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Influence and Emulation in the Constitutional Republic of Letters

Published online by Cambridge University Press:  28 October 2011

Extract

I am glad that the Review has provided a Forum for advancing discussion of the “rapidly evolving field of Second Amendment scholarship,” as Richard Uviller and William Merkel so aptly describe it. The field is evolving so rapidly, in fact, that I had no chance to consult their excellent book on the subject when writing this article. Having now had the luxury—and great benefit—of reading it in preparing my reply to their comments, I can only cheer them on for the way that book and their remarks in the Forum advance the common goals we seek: to replace an ahistorical quotation-hunting with a meticulous examination of “the collateral expressions of the founders and their contemporaries to find the most likely purposes and assumptions underlying the text” of the Second Amendment.

Type
Forum: Response
Copyright
Copyright © the American Society for Legal History, Inc. 2004

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References

1. Uviller, H. Richard and Merkel, William G., The Militia and the Right to Bear Arms, Or, How the Second Amendment Fell Silent (Durham and London: Duke University Press, 2002), 2.Google Scholar

2. Brock, William R., Scotus Americanus: A Survey of the Sources for Links Between Scotland and America in the Eighteenth Century, (Edinburgh: Edinburgh University Press, 1982), 171.Google Scholar

3. Hall, David D., “Learned Culture in the Eighteenth Century,” in The Colonial Book in the Atlantic World, ed. Hall, David D., vol. 1 of A History of the Book in America, (New York: Cambridge University Press, 2000), 433.Google Scholar

4. In addition to the work of Caroline Robbins cited in my article, see Sainsbury, John, The Disaffected Patriots: London Supporters of Revolutionary America, 1769–1782, (London and Montreal: McGill-Queen's University Press, 1987)Google Scholar; Bonwick, Colin, English Radicals and the American Revolution, (Chapel Hill: University of North Carolina Press, 1977)Google Scholar; Steele, Ian K., The English Atlantic, 1675–1740: An Exploration of Communication and Community, (New York: Oxford University Press, 1986).Google Scholar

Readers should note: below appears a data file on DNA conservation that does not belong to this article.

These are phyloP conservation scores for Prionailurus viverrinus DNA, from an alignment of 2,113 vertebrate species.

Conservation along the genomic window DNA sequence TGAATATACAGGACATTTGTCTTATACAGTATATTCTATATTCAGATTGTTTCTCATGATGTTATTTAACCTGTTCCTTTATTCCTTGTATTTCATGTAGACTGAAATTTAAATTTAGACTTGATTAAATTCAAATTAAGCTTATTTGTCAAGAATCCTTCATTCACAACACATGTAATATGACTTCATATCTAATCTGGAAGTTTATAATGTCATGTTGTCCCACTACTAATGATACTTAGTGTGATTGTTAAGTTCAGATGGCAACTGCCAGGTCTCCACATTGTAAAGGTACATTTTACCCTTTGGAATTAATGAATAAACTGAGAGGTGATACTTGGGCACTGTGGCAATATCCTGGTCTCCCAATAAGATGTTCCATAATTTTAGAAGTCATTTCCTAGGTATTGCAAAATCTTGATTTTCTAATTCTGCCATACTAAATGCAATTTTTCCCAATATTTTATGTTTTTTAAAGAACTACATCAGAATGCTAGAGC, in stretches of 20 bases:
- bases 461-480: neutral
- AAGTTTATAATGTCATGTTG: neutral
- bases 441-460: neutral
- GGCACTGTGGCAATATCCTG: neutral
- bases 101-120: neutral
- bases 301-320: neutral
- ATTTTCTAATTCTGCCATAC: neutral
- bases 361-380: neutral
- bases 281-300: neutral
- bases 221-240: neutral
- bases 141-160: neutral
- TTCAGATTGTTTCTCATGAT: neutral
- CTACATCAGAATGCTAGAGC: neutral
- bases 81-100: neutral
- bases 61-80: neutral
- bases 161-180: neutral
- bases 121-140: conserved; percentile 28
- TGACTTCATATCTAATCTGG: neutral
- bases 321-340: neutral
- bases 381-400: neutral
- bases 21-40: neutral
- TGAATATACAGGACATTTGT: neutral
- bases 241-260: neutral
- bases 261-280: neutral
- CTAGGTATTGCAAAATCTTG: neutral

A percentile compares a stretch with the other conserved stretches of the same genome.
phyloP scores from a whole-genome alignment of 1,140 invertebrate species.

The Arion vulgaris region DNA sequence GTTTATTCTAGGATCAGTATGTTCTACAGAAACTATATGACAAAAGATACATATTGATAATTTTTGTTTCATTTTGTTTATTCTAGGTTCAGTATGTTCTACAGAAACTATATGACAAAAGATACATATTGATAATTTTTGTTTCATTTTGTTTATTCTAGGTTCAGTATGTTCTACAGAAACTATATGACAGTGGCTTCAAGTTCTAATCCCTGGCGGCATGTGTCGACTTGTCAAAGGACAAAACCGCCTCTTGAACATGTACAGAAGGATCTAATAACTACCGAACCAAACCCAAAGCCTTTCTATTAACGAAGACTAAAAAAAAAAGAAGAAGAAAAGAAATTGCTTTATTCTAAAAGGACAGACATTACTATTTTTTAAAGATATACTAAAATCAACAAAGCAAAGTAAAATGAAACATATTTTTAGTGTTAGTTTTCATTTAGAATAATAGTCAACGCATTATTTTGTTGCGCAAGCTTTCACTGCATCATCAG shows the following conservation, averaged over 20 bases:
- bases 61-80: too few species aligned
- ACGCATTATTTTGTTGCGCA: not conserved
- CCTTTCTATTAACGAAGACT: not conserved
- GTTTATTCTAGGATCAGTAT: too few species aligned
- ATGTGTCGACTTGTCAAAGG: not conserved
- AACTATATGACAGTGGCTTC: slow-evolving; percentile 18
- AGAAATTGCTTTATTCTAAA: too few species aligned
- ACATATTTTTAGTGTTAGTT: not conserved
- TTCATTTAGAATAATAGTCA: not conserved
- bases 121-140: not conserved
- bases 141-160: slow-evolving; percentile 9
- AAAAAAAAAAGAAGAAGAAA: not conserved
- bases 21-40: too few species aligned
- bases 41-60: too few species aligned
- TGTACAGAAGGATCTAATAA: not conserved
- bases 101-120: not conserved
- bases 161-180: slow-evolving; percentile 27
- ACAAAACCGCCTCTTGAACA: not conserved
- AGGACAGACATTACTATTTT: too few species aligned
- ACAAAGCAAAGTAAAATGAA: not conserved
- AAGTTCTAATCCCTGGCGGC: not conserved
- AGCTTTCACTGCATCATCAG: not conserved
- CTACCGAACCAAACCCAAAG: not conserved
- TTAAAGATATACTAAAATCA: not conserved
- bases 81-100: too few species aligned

5. Hall, “Learned Culture,” 416.

6. Colley, Linda, Britons: Forging the Nation, 1707–1837, (New Haven: Yale University Press, 1992), 12.Google Scholar

7. Richards, Eric, “Scotland and the Uses of the Atlantic Empire,” in Strangers in the Realm: Cultural Margins of the First British Empire, ed. Bailyn, Bernard and Morgan, Philip D. (Chapel Hill: University of North Carolina Press, 1991), 84.Google Scholar

8. Ronald Syme estimates one hundred at Edinburgh as against seventy at each of the other two (Colonial Elites: Rome, Spain, and the Americas, [London: Oxford University Press, 1958], 56).

9. Steele, English Atlantic, 118, 141.

10. James N. Green, “English Books and Printing in the Age of Franklin,” in Hall, History of the Book, 285–88.

11. Manuscript of Legal Commonplace Book, Library of Congress, item #828, citing Dei Delitti e delle Pene, [Of Crimes and Punishments] (1766), chap. 40.

12. Ibid. (My translation.) Nevertheless, the omitted words (and the rest of an omitted thirty-nine word passage) have been inexplicably attributed to Jefferson. See Barnett, Randy E. and Kates, Don B., “Under Fire: The New Consensus on the Second Amendment,” Emory Law Journal, 45 (1996): 1215.Google Scholar

13. Jefferson's “Second Draft” of Virginia Constitution, 1776, The Papers of Thomas Jefferson, ed. Boyd, Julian P. et al., 28 vols. (Princeton: Princeton University Press, 1950–), 1: 353.Google ScholarJefferson to Daniel D. Tompkins, 15 August 1808, in The Writings of Thomas Jefferson, ed. Lipscomb, Andrew A. and Bergh, Albert Ellery, 20 vols. (Washington, D.C.: Thomas Jefferson Memorial Foundation, 1905), 12: 132.Google Scholar

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